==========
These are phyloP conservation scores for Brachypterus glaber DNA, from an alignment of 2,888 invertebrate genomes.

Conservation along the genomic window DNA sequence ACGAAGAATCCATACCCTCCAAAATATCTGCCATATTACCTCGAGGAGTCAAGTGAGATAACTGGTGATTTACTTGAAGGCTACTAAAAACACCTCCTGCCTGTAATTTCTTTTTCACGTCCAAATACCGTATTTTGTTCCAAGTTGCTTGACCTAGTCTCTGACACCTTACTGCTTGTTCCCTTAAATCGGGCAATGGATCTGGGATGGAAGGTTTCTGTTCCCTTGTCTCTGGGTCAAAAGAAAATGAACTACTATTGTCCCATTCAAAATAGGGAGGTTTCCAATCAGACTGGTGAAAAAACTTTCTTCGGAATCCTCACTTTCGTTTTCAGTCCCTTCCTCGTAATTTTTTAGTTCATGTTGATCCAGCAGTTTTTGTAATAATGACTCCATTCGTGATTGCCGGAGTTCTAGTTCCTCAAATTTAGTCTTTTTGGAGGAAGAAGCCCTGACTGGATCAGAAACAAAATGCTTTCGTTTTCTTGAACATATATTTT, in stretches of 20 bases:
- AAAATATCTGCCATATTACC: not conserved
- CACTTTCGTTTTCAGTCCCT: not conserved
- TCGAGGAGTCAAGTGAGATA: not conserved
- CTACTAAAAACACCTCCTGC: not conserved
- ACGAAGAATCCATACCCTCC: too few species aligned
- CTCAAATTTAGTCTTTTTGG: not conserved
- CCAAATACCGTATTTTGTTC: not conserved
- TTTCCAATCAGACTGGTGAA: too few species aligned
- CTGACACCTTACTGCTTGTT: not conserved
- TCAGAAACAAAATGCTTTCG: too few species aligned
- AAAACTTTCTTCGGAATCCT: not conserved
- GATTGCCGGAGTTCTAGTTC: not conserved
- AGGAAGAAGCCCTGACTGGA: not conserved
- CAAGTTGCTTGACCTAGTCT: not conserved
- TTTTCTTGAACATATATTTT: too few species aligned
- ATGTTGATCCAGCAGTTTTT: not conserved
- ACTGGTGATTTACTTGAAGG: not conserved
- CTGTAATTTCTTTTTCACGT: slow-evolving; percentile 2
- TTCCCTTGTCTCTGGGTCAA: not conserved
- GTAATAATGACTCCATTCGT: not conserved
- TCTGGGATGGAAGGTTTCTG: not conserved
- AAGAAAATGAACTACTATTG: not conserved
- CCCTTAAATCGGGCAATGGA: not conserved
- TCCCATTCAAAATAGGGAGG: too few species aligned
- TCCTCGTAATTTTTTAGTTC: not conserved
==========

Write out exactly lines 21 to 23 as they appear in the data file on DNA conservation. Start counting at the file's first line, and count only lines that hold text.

- TTCCCTTGTCTCTGGGTCAA: not conserved
- GTAATAATGACTCCATTCGT: not conserved
- TCTGGGATGGAAGGTTTCTG: not conserved